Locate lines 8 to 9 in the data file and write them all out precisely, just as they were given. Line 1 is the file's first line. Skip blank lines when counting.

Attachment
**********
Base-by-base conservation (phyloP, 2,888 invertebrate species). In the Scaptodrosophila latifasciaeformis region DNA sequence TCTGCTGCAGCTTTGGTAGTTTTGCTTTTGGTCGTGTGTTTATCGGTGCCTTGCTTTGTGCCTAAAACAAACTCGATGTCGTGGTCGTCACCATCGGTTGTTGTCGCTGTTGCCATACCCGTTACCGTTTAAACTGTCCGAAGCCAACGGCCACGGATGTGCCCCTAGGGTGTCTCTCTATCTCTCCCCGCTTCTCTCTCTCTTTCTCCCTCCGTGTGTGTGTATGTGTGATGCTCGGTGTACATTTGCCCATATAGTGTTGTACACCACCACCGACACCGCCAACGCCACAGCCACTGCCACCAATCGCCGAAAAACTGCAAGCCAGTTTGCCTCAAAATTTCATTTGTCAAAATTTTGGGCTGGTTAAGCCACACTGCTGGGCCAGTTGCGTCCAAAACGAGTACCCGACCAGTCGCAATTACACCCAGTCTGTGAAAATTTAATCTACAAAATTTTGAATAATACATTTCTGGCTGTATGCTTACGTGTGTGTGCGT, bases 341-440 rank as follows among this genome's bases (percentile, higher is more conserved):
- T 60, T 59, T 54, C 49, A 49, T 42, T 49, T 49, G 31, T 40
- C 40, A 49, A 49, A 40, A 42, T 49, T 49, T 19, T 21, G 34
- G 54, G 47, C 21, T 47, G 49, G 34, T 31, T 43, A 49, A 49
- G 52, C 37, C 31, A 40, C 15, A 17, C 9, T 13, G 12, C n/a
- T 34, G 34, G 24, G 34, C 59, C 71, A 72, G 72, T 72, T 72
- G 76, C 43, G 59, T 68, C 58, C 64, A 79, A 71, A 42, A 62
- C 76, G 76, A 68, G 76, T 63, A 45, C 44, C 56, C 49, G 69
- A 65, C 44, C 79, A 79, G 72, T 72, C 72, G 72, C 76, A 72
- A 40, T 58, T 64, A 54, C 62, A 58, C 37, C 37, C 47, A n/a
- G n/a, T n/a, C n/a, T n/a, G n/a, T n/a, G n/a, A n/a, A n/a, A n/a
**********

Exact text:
- C 76, G 76, A 68, G 76, T 63, A 45, C 44, C 56, C 49, G 69
- A 65, C 44, C 79, A 79, G 72, T 72, C 72, G 72, C 76, A 72